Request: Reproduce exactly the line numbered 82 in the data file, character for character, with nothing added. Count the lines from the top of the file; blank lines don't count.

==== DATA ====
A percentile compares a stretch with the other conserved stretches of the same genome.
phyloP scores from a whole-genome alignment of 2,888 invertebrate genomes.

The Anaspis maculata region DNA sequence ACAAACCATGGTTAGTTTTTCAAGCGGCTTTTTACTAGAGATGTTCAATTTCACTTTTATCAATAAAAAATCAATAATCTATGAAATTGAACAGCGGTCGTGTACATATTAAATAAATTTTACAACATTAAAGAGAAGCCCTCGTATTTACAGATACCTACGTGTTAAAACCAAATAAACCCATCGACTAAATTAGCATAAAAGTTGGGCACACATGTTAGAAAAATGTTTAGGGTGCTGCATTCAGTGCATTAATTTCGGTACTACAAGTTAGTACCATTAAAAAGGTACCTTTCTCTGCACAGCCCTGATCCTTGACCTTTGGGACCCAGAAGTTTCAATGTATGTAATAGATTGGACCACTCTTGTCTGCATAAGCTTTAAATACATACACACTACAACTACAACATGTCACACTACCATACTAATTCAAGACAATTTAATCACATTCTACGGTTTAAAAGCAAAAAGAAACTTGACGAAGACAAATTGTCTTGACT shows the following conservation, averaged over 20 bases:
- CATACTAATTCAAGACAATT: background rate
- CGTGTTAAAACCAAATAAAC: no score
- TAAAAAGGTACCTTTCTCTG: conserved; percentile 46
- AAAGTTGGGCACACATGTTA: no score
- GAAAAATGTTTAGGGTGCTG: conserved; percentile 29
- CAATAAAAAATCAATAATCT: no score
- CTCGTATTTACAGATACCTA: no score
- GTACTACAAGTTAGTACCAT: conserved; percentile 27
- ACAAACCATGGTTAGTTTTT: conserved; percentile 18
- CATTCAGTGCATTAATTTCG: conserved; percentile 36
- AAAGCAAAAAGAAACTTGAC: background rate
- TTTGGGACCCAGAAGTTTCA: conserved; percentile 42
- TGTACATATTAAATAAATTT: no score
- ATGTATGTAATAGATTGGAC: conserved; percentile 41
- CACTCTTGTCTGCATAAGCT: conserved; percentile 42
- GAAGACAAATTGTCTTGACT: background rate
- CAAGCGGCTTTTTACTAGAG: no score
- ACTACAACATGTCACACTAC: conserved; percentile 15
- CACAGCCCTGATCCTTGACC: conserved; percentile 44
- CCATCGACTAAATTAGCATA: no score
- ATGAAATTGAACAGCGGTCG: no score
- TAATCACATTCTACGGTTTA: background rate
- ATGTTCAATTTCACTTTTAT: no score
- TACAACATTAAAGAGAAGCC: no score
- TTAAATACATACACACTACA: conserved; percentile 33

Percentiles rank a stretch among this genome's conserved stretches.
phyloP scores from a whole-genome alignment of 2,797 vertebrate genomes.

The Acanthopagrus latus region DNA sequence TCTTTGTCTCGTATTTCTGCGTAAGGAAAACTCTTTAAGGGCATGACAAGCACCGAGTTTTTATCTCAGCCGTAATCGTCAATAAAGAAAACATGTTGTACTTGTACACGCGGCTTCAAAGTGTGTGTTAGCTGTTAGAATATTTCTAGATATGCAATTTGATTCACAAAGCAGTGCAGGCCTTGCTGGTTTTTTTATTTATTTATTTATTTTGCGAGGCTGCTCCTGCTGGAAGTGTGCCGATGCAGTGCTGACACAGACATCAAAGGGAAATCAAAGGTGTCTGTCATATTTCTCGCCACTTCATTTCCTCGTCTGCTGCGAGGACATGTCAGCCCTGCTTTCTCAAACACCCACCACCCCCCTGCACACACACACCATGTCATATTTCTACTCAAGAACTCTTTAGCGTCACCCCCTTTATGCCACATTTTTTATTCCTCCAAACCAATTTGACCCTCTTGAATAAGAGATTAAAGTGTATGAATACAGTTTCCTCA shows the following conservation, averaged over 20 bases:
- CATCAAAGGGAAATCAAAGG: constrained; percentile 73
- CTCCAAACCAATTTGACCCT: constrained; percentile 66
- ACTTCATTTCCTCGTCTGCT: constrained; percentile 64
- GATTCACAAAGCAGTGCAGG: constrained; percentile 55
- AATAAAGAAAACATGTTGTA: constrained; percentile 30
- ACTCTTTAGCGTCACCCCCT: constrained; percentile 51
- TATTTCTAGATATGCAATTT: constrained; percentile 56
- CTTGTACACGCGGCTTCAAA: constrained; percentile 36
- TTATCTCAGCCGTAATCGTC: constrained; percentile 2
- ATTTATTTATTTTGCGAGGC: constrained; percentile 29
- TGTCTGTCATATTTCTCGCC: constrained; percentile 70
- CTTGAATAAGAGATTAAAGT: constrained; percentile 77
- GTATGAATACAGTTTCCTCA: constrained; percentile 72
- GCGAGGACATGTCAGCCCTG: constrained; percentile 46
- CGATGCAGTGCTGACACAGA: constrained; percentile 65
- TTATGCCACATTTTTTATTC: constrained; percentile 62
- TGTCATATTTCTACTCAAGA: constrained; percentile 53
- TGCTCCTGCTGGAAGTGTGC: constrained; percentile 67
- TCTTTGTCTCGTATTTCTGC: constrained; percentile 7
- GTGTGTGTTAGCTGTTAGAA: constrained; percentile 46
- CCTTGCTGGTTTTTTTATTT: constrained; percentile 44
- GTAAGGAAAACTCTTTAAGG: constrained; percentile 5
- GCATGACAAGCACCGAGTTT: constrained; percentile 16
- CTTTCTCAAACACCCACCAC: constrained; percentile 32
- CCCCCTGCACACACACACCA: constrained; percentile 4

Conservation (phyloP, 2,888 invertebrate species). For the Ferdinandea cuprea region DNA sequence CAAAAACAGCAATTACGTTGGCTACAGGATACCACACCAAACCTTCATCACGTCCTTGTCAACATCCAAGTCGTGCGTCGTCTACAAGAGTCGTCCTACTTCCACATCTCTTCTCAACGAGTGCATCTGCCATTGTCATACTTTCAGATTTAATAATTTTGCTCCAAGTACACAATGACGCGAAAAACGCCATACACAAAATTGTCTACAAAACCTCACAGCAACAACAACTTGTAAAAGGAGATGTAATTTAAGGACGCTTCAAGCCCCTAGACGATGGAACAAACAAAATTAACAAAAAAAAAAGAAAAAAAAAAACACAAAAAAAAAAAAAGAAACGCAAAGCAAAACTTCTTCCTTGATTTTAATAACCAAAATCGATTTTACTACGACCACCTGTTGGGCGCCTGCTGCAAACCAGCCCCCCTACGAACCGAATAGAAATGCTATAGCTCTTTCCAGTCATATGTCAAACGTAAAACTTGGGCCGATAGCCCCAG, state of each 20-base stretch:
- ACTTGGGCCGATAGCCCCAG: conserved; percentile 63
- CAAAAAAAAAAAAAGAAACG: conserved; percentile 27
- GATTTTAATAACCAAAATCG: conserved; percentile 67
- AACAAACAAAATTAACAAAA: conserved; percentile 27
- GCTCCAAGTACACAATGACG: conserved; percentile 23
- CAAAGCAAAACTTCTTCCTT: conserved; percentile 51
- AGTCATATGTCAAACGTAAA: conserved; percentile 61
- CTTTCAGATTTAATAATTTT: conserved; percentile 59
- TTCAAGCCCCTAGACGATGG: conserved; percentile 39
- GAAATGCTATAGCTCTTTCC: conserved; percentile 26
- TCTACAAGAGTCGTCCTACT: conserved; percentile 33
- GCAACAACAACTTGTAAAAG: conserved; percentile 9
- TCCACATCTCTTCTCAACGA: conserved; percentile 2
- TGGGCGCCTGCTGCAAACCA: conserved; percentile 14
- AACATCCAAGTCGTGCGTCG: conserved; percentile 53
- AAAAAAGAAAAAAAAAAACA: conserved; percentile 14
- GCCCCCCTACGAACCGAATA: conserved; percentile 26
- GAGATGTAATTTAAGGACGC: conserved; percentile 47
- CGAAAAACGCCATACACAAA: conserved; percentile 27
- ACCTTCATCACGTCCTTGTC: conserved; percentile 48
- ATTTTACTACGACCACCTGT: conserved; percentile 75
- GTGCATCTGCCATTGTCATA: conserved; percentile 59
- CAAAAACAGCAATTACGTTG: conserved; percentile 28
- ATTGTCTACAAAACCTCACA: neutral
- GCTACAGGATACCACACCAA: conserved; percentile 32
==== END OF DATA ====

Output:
- GCTACAGGATACCACACCAA: conserved; percentile 32